Streaming device shoppers now have another way to watch Netflix, Amazon Prime Video, Hulu, Disney Plus and thousands of other apps on their TVs. It’s called Google TV, and it’s coming first to the aptly named Chromecast with Google TV, available now for $50 (£60, AU$99).
Google TV is the successor to Android TV, a streaming platform that’s significantly less popular than Roku and Amazon Fire TV, which together made up 70% of all the streaming devices installed in the US last year. Android TV is found today on a handful of devices in the US — namely the Nvidia Shield, TiVo Stream 4K and smart TVs from Sony, Hisense and TCL — but in terms of popularity and reviews, it lags far behind its rivals.
Read more:Chromecast with Google TV review: Finally a worthy competitor to Roku and Fire
Huge online classes can be overwhelming, not just for teachers but also for students who learn better when interacting with others. To help solve that problem, Google has launched a new Meet feature called “breakout rooms,” which would give educators a way to divide participants into smaller groups during video calls. At the moment, the feature is exclusively available to Enterprise for Education customers, but the tech giant says it will be available to more users (including Education and standard Enterprise customers) later this year.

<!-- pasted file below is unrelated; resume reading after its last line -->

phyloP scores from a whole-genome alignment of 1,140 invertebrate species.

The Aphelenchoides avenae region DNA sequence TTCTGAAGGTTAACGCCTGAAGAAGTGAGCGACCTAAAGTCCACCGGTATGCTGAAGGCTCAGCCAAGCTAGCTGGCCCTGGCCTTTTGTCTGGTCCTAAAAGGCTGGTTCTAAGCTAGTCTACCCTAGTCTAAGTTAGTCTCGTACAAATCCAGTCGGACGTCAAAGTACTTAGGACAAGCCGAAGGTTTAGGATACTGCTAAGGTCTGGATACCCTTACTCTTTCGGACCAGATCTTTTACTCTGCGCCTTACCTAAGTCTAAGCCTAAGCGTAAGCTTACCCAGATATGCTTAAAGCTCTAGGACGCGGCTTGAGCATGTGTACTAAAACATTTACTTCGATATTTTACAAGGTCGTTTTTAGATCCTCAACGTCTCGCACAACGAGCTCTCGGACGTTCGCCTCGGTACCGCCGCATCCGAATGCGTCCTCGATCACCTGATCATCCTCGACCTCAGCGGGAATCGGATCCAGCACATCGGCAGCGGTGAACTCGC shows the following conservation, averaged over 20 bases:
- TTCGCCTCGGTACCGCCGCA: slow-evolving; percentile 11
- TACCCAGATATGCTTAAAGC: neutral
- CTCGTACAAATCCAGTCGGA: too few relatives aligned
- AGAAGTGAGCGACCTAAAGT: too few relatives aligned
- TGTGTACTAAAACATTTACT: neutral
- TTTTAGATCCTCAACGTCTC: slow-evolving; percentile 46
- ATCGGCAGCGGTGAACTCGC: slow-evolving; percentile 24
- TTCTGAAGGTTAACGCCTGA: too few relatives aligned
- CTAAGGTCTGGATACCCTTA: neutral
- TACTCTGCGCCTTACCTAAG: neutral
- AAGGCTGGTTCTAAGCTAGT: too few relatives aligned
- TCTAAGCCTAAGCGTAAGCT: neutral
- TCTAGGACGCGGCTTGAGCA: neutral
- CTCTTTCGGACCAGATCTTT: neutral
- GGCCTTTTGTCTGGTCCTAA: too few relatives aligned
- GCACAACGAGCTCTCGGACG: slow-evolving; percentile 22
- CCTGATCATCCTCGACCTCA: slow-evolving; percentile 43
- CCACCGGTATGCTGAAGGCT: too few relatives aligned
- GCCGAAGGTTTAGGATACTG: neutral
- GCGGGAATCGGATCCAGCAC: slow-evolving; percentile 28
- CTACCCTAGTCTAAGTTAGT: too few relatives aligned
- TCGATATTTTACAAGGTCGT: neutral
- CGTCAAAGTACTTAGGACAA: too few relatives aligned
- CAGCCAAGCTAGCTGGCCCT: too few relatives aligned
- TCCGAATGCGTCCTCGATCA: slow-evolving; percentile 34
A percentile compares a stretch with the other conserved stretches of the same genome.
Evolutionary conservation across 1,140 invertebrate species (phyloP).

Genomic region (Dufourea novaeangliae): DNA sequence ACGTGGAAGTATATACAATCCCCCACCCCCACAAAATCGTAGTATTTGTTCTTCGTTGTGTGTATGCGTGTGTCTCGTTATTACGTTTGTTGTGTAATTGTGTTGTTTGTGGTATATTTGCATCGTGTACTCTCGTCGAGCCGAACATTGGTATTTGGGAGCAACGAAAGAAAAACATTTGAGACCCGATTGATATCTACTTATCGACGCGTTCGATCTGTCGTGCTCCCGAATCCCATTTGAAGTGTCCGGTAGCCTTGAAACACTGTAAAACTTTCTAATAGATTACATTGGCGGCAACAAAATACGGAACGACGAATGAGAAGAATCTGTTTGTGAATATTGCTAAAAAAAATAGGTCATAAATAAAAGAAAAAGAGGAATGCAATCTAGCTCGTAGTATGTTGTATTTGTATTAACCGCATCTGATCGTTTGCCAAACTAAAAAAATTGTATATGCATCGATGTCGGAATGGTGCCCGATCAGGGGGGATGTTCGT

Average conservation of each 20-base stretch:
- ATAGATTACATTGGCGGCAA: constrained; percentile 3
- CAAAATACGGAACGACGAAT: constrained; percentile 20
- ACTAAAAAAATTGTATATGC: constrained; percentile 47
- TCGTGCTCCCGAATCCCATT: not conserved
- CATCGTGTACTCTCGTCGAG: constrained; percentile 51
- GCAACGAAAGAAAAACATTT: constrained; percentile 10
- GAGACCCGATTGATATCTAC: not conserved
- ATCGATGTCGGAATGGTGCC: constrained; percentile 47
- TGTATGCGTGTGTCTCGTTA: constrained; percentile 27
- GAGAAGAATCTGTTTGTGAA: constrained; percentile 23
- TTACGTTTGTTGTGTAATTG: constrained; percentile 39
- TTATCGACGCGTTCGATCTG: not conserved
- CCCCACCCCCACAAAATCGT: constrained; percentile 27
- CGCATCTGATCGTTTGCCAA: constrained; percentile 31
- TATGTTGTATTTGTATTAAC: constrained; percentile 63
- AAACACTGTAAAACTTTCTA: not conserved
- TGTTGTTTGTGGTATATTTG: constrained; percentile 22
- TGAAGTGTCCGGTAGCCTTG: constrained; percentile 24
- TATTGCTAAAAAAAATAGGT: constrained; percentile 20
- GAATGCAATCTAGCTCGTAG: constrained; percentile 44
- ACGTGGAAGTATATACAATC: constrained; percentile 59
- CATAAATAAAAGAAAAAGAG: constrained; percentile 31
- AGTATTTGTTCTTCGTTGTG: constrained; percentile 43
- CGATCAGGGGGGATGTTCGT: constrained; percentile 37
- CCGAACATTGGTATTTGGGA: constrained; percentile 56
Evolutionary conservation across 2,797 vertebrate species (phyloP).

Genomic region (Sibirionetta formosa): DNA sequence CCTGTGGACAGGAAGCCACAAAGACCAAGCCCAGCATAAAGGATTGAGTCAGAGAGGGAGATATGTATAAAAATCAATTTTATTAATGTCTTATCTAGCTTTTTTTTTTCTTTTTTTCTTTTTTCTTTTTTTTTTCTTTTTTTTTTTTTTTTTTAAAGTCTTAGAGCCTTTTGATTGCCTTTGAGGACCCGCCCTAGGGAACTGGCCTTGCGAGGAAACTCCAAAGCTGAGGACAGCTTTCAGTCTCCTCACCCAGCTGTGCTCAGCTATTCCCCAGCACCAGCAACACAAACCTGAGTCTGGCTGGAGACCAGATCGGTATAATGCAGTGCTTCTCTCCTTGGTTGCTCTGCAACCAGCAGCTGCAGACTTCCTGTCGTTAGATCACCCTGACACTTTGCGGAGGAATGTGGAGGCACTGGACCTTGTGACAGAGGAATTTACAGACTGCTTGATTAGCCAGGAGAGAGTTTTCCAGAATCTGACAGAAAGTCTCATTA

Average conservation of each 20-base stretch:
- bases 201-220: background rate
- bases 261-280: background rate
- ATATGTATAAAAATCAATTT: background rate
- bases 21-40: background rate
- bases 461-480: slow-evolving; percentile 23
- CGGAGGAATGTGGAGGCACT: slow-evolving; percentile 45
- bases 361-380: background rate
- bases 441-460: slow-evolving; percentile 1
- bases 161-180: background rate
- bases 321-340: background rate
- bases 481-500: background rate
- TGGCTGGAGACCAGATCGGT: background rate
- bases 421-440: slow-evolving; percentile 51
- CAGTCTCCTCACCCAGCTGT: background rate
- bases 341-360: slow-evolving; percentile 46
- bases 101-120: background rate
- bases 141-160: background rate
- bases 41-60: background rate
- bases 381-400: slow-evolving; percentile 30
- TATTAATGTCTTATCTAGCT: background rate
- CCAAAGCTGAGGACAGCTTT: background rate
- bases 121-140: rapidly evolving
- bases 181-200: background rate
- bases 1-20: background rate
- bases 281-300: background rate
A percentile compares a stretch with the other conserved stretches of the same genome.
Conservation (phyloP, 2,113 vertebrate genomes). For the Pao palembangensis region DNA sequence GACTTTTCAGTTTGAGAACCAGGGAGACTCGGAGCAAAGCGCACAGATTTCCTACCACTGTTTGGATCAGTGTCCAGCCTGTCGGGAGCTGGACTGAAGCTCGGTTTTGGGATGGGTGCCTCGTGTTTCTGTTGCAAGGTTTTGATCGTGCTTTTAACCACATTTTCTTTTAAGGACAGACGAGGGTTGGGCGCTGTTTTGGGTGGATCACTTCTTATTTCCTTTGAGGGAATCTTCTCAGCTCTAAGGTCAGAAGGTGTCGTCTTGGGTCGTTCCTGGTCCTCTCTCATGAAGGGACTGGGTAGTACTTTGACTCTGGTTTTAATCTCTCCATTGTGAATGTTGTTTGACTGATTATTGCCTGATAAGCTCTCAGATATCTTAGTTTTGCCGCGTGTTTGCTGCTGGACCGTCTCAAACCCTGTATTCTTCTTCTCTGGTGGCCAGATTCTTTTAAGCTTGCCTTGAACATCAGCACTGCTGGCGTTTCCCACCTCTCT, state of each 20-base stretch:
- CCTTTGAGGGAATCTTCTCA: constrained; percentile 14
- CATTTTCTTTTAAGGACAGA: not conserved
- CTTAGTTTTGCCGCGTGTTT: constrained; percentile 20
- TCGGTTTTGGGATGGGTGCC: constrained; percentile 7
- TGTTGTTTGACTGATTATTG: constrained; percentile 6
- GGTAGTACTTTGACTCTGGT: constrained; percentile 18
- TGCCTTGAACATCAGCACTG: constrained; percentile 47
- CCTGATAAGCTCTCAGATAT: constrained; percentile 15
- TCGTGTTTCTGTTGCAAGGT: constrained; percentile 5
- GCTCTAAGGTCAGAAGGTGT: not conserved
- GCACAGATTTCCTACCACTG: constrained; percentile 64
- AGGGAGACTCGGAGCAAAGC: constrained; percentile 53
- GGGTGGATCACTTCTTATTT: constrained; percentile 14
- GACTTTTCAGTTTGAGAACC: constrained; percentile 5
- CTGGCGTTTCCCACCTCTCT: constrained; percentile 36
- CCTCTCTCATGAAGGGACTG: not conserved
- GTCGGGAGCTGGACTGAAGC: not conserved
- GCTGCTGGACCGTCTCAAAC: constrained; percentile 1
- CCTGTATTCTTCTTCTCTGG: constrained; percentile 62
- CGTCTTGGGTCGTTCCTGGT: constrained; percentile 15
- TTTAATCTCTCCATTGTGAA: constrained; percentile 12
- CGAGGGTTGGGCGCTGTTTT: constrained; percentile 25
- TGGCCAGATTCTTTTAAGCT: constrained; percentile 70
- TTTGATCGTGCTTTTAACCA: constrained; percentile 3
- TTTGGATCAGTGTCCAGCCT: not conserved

Google said the ability to group people and put them smaller rooms was highly requested, since it has the potential to increase engagement by allowing simultaneous small group discussions. The call’s creator can make up to 100 breakout rooms in a call. Participants will be randomly and evenly distributed across the rooms, but the organizer can manually move them into different rooms if needed. Moderators
The MarketWatch News Department was not involved in the creation of this content.
Oct 08, 2020 (Market Insight Reports) —